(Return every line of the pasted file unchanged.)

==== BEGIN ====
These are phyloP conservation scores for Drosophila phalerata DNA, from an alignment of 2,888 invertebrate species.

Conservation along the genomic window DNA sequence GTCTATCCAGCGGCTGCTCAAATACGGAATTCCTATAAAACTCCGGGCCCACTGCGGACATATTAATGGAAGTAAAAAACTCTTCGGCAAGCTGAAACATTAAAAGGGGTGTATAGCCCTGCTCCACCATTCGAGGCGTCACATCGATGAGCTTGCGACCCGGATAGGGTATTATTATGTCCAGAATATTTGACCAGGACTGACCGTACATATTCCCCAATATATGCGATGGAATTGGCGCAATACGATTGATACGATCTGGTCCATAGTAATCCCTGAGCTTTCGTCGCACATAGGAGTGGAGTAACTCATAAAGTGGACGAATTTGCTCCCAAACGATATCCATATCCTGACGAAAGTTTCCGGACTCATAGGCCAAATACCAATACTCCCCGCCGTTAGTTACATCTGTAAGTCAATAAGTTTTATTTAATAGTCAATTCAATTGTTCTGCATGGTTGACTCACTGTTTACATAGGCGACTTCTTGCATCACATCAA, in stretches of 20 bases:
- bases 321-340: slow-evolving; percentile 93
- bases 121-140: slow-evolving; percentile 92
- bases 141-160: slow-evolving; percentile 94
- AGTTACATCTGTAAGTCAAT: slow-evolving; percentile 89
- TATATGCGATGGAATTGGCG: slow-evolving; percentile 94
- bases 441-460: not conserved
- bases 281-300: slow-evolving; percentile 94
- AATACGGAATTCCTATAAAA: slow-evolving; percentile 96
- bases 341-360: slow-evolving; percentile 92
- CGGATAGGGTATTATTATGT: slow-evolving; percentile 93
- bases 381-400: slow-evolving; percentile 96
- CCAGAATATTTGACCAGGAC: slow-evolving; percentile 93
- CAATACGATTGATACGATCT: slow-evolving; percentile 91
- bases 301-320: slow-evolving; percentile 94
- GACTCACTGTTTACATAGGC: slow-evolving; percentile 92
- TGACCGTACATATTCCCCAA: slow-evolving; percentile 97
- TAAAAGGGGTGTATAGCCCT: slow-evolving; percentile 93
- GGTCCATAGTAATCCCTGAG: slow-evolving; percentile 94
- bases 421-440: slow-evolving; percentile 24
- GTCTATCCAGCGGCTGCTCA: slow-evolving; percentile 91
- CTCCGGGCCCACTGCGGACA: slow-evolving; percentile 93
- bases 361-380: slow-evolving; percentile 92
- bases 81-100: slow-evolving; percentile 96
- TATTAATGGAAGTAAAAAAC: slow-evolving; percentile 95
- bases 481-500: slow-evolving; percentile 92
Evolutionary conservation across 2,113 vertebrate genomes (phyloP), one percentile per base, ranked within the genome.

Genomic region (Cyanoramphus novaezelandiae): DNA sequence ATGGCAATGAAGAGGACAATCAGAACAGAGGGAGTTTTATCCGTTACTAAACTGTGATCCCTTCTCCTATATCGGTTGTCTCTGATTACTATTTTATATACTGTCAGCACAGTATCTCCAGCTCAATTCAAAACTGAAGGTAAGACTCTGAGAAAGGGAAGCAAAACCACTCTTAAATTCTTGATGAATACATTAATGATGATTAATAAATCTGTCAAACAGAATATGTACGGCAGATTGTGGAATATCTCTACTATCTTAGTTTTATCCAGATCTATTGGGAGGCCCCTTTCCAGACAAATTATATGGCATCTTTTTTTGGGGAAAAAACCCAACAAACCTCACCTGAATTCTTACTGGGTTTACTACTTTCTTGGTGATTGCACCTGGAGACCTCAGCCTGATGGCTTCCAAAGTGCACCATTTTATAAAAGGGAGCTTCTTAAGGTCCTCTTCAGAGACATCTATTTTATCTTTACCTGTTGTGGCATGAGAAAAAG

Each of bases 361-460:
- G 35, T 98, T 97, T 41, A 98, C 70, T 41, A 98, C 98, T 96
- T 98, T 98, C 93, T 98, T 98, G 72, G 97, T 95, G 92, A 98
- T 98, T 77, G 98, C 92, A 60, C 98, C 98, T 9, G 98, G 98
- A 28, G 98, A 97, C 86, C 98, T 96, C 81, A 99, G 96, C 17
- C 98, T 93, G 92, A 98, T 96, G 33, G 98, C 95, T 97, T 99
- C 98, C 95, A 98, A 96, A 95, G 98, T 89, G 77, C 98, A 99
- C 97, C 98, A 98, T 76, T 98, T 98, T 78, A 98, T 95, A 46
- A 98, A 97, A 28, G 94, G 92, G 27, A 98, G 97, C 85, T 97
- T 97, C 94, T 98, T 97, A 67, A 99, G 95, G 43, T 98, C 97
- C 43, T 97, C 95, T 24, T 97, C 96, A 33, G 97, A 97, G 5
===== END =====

These are phyloP conservation scores for Drosophila phalerata DNA, from an alignment of 2,888 invertebrate species.

Conservation along the genomic window DNA sequence GTCTATCCAGCGGCTGCTCAAATACGGAATTCCTATAAAACTCCGGGCCCACTGCGGACATATTAATGGAAGTAAAAAACTCTTCGGCAAGCTGAAACATTAAAAGGGGTGTATAGCCCTGCTCCACCATTCGAGGCGTCACATCGATGAGCTTGCGACCCGGATAGGGTATTATTATGTCCAGAATATTTGACCAGGACTGACCGTACATATTCCCCAATATATGCGATGGAATTGGCGCAATACGATTGATACGATCTGGTCCATAGTAATCCCTGAGCTTTCGTCGCACATAGGAGTGGAGTAACTCATAAAGTGGACGAATTTGCTCCCAAACGATATCCATATCCTGACGAAAGTTTCCGGACTCATAGGCCAAATACCAATACTCCCCGCCGTTAGTTACATCTGTAAGTCAATAAGTTTTATTTAATAGTCAATTCAATTGTTCTGCATGGTTGACTCACTGTTTACATAGGCGACTTCTTGCATCACATCAA, in stretches of 20 bases:
- bases 321-340: slow-evolving; percentile 93
- bases 121-140: slow-evolving; percentile 92
- bases 141-160: slow-evolving; percentile 94
- AGTTACATCTGTAAGTCAAT: slow-evolving; percentile 89
- TATATGCGATGGAATTGGCG: slow-evolving; percentile 94
- bases 441-460: not conserved
- bases 281-300: slow-evolving; percentile 94
- AATACGGAATTCCTATAAAA: slow-evolving; percentile 96
- bases 341-360: slow-evolving; percentile 92
- CGGATAGGGTATTATTATGT: slow-evolving; percentile 93
- bases 381-400: slow-evolving; percentile 96
- CCAGAATATTTGACCAGGAC: slow-evolving; percentile 93
- CAATACGATTGATACGATCT: slow-evolving; percentile 91
- bases 301-320: slow-evolving; percentile 94
- GACTCACTGTTTACATAGGC: slow-evolving; percentile 92
- TGACCGTACATATTCCCCAA: slow-evolving; percentile 97
- TAAAAGGGGTGTATAGCCCT: slow-evolving; percentile 93
- GGTCCATAGTAATCCCTGAG: slow-evolving; percentile 94
- bases 421-440: slow-evolving; percentile 24
- GTCTATCCAGCGGCTGCTCA: slow-evolving; percentile 91
- CTCCGGGCCCACTGCGGACA: slow-evolving; percentile 93
- bases 361-380: slow-evolving; percentile 92
- bases 81-100: slow-evolving; percentile 96
- TATTAATGGAAGTAAAAAAC: slow-evolving; percentile 95
- bases 481-500: slow-evolving; percentile 92
Evolutionary conservation across 2,113 vertebrate genomes (phyloP), one percentile per base, ranked within the genome.

Genomic region (Cyanoramphus novaezelandiae): DNA sequence ATGGCAATGAAGAGGACAATCAGAACAGAGGGAGTTTTATCCGTTACTAAACTGTGATCCCTTCTCCTATATCGGTTGTCTCTGATTACTATTTTATATACTGTCAGCACAGTATCTCCAGCTCAATTCAAAACTGAAGGTAAGACTCTGAGAAAGGGAAGCAAAACCACTCTTAAATTCTTGATGAATACATTAATGATGATTAATAAATCTGTCAAACAGAATATGTACGGCAGATTGTGGAATATCTCTACTATCTTAGTTTTATCCAGATCTATTGGGAGGCCCCTTTCCAGACAAATTATATGGCATCTTTTTTTGGGGAAAAAACCCAACAAACCTCACCTGAATTCTTACTGGGTTTACTACTTTCTTGGTGATTGCACCTGGAGACCTCAGCCTGATGGCTTCCAAAGTGCACCATTTTATAAAAGGGAGCTTCTTAAGGTCCTCTTCAGAGACATCTATTTTATCTTTACCTGTTGTGGCATGAGAAAAAG

Each of bases 361-460:
- G 35, T 98, T 97, T 41, A 98, C 70, T 41, A 98, C 98, T 96
- T 98, T 98, C 93, T 98, T 98, G 72, G 97, T 95, G 92, A 98
- T 98, T 77, G 98, C 92, A 60, C 98, C 98, T 9, G 98, G 98
- A 28, G 98, A 97, C 86, C 98, T 96, C 81, A 99, G 96, C 17
- C 98, T 93, G 92, A 98, T 96, G 33, G 98, C 95, T 97, T 99
- C 98, C 95, A 98, A 96, A 95, G 98, T 89, G 77, C 98, A 99
- C 97, C 98, A 98, T 76, T 98, T 98, T 78, A 98, T 95, A 46
- A 98, A 97, A 28, G 94, G 92, G 27, A 98, G 97, C 85, T 97
- T 97, C 94, T 98, T 97, A 67, A 99, G 95, G 43, T 98, C 97
- C 43, T 97, C 95, T 24, T 97, C 96, A 33, G 97, A 97, G 5